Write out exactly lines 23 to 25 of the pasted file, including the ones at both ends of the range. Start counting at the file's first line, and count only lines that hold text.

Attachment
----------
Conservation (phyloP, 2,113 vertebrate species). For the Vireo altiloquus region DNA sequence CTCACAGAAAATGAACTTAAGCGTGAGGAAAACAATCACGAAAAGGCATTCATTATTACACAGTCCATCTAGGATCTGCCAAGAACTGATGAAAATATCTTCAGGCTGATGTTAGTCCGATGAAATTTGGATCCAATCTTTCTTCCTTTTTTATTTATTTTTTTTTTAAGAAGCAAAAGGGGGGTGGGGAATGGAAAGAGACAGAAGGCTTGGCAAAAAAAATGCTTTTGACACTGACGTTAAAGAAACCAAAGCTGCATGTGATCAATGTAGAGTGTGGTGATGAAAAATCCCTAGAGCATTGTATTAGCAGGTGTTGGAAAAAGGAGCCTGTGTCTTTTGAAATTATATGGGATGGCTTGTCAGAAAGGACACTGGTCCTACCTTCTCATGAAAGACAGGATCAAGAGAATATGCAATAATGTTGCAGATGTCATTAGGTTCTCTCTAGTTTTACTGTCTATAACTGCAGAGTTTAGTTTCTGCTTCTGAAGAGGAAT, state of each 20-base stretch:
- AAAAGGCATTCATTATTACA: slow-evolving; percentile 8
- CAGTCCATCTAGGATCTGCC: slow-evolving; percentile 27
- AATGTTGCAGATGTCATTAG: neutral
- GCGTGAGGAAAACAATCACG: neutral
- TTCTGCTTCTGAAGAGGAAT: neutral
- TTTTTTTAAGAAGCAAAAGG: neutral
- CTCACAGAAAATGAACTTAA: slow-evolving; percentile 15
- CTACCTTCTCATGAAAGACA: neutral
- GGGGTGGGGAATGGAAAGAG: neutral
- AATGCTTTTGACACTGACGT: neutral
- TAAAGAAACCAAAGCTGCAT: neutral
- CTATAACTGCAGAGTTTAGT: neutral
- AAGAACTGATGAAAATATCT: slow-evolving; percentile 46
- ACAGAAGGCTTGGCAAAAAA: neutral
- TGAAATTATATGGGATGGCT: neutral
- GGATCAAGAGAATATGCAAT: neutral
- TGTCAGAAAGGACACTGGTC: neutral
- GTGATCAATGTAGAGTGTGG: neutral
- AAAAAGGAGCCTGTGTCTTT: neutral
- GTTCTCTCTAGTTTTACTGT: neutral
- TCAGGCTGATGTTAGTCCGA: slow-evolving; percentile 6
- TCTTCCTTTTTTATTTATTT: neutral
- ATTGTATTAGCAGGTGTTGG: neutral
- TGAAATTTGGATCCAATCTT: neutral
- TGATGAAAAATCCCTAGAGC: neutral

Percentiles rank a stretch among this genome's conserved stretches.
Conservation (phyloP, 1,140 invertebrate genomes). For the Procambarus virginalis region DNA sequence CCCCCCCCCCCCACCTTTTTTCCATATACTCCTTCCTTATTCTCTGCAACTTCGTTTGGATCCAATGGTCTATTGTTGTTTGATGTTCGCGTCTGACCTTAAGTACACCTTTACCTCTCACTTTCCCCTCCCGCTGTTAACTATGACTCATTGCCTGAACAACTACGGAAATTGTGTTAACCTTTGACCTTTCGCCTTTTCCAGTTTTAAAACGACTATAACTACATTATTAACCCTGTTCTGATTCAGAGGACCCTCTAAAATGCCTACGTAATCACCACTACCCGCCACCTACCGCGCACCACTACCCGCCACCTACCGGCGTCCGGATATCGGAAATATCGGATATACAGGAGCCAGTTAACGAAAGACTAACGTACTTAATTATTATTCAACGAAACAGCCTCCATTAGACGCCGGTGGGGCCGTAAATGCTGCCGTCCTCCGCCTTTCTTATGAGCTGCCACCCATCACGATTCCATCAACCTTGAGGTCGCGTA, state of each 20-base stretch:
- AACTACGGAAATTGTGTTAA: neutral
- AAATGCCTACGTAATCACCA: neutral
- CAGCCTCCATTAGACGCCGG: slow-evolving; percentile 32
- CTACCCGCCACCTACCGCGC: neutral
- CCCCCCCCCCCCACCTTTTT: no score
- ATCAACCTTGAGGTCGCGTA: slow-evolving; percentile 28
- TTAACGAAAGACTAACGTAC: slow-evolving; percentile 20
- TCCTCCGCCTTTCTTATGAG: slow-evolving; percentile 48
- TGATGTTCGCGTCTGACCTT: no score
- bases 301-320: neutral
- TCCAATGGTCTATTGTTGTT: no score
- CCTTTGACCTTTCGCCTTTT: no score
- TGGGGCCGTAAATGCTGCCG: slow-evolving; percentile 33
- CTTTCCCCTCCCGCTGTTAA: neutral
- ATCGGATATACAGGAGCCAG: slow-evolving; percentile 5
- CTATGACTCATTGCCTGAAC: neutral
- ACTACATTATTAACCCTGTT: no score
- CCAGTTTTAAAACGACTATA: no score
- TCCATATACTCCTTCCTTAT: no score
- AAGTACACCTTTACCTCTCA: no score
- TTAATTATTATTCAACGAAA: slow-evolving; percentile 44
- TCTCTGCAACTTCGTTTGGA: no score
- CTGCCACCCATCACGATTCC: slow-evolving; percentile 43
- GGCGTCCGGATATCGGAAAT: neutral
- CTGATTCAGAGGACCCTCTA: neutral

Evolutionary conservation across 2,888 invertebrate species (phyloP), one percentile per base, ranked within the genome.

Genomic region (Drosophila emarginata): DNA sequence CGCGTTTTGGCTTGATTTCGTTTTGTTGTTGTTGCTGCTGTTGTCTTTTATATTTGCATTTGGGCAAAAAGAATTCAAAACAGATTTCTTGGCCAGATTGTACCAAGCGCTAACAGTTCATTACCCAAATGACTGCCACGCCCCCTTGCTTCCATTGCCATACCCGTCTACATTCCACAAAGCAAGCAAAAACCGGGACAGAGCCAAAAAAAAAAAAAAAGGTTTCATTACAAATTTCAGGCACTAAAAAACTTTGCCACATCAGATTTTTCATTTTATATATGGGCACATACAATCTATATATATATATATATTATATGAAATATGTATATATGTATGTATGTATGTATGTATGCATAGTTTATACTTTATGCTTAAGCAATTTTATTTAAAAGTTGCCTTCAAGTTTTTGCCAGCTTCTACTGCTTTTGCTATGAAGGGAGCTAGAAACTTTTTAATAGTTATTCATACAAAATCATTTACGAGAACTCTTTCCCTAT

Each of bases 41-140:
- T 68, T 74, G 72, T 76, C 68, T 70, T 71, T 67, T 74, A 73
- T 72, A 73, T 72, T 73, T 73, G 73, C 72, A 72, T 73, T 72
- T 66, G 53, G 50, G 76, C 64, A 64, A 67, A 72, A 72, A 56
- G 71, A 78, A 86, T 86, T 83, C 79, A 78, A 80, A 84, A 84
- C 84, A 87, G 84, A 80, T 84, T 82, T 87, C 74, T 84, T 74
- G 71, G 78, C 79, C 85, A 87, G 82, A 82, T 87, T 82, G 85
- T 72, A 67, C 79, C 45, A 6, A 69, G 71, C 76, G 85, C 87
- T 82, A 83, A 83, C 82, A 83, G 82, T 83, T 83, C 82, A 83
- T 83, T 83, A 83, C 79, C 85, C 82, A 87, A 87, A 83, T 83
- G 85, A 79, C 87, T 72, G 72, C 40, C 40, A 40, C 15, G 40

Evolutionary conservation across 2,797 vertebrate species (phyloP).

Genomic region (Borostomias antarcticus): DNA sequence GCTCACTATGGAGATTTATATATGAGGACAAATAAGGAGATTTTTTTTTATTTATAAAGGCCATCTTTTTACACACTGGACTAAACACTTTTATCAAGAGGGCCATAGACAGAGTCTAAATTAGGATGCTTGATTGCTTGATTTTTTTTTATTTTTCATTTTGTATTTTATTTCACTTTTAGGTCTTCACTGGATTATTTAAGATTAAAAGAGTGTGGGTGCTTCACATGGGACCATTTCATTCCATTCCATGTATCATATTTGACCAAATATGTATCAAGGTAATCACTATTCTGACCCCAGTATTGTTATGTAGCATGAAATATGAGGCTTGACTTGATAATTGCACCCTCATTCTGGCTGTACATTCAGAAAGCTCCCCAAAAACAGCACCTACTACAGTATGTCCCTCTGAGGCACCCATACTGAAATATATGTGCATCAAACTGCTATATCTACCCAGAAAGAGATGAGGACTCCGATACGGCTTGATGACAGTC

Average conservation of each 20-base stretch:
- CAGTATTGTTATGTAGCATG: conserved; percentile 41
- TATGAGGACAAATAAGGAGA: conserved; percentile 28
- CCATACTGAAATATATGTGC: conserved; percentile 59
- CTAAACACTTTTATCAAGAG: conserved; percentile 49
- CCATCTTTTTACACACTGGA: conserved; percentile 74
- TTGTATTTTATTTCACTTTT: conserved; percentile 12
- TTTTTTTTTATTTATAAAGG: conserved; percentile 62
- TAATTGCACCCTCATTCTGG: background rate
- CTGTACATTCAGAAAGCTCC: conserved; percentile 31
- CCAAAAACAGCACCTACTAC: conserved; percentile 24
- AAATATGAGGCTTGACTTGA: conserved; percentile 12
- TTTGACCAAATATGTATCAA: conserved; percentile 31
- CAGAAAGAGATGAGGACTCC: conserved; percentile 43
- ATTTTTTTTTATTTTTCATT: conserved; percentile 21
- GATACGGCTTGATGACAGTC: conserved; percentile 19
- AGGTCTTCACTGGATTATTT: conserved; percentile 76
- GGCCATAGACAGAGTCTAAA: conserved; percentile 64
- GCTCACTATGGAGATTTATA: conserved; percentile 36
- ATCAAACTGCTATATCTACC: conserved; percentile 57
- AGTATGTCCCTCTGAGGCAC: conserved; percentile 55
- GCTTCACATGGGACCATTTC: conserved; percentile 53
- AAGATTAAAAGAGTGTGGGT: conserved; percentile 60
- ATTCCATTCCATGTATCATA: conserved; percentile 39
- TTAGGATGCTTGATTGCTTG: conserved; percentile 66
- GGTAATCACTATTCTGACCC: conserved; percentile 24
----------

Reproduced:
- TCTTCCTTTTTTATTTATTT: neutral
- ATTGTATTAGCAGGTGTTGG: neutral
- TGAAATTTGGATCCAATCTT: neutral